So where do you start? Well, start with spontaneous prayer. You can do this just about anywhere, including work and school. When you come home, take a walk and just spend some quiet time talking with God. It’s not a difficult thing to do. As in all things, start off slow and build up to a more disciplined practice. You can also start a rule of formal prayer. Get up a little earlier in the morning and say morning prayers before you do anything. Before you go to bed at night, say the evening prayers. You can these prayers in any Orthodox prayer book. I would recommend the Prayer Book from Holy Trinity Monastery in Jordanville, NY. There are others, but I like the way the Jordanville book is put together. If you would like a copy, I can send you one as a gift. Saying Morning Prayer and Evening Prayer is a good way to start out a formal rule of prayer in your daily life. Again, start off slow and build up and always consult with your spiritual father. He will be able to guide you along the way. Also, make sure that the priest you select is a parish priest. Too many of our inquirers and catechumens make the mistake of seeking out a monastic spiritual father. I don’t encourage this. A parish priest is better equipped to advise you on practical matters. He should also be your confessor. Please do not misunderstand, I am not anti-monastic. Monastics have their place in the life of the Church but they have a different take on life which is not always helpful to someone who lives in the world. While they once lived in the world, their life in the monastery is different and it is meant to be so. Going to monasteries is a very spiritually rewarding experience, but it should not become the focus of your spiritual development. Monastics pray unceasingly before God for all of us. That is their role, but it is not the kind of prayer someone like you should undertake. It’s a different life and a different discipline.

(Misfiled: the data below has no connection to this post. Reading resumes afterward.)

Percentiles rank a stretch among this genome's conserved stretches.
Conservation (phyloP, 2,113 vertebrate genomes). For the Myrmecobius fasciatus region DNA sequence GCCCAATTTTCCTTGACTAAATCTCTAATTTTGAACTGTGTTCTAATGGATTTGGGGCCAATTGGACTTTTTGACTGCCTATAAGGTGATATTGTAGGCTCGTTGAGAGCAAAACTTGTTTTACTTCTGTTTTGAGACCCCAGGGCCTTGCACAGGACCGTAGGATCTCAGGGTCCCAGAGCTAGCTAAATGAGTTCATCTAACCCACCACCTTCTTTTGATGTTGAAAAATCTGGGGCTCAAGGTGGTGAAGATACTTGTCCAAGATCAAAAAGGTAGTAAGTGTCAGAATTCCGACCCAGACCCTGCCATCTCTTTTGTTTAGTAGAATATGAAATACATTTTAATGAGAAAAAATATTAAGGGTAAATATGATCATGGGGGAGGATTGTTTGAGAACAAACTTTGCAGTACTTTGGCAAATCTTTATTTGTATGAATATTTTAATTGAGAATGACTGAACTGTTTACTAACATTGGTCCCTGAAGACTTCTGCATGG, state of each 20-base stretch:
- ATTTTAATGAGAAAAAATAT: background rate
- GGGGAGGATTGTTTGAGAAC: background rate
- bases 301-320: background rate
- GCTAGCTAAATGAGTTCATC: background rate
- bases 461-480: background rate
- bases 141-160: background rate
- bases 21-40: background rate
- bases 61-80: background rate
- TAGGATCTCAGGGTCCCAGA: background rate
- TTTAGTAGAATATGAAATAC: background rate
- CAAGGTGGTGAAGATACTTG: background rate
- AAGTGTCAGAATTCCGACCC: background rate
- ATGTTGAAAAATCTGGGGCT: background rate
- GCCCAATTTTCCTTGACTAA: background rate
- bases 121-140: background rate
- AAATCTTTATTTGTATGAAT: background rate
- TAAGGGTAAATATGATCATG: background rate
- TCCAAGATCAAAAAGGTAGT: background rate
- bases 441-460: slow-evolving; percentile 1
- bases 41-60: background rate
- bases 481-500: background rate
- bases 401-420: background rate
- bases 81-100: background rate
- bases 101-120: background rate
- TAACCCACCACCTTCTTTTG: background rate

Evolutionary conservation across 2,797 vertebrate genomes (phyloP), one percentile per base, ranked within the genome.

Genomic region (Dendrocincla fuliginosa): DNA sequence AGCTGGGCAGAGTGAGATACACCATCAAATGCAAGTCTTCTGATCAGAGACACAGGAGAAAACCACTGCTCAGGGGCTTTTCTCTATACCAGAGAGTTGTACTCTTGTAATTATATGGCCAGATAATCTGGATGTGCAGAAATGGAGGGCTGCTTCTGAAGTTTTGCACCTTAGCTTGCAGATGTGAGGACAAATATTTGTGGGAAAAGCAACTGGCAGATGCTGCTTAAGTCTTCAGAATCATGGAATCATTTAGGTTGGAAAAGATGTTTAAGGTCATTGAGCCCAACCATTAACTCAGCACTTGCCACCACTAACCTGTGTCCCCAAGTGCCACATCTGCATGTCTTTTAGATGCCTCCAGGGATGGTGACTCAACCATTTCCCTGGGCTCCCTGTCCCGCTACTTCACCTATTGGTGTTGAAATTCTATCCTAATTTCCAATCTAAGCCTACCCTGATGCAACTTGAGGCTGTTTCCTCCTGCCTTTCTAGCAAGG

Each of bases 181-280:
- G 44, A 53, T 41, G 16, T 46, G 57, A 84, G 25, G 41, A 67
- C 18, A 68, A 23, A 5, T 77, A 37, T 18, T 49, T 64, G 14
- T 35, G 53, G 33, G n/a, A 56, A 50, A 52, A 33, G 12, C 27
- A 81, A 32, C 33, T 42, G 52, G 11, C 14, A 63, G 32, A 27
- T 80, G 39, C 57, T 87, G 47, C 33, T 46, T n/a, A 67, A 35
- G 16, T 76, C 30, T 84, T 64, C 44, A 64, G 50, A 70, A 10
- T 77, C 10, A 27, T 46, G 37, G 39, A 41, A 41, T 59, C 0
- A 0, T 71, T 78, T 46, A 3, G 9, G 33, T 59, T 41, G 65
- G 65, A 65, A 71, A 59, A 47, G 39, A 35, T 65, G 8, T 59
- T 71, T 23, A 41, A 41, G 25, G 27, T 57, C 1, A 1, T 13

So…pray without ceasing. Very simply put, it means pray as often as you can. It means maintaining a constant open line of communication with God. As Orthodox Christians, we don’t do it only once in a while. We do it all the time.



Oh, by the way…in developing your prayer rule, it’s important to include in that the corporate/public aspect of prayer. Try to attend Divine Services as often as you can. And, if you can’t make it on a regular basis because of work, that’s ok. It’s when we don’t go to church when we have an opportunity to go that becomes problematic. You need to be with the community of faith as much as possible. It’s where our faith is nurtured, matures and grows.





Secondly..I am keeping my questions and answers so I can refer to them. I will not show them to anyone if you wish. They are your words, and I would not share them without your permission. Father John McCuen wrote in response to my question about Almsgiving, and with his permission I have put the letter in my online journal. I have gotten a LOT of responses from it. May I put the reply you sent me in my journal also? I will send you a link to the journal, so that you can see Father McCuen's words, and some of the comments. Yes, you have my blessing and permission to post my responses.



Thank you, Your Eminence. There is so much more to this journey than I ever dreamed there could be. You haven’t seen anything yet Nicole. The journey will be one of the most exciting, and sometimes the most difficult one, you will ever make. But on the day that you stand in the midst of whatever congregation you will join and receive baptism and/or Chrismation and Holy Communion for the first time, the joy that you will experience will be indescribable and your life will be changed forever.



I ask you very humbly, to remember me in your prayers. May I pray for you too (as I can, right now, until I know the best way)? I need all the prayers I can get! J



Kissing your hands with great gratitude.



Nicole Newton
  • *another very tender robed embrace*
  • provides access

    (Anonymous)
    Great article, lots of smart tips. I am going to show my buddies and ask them what they think.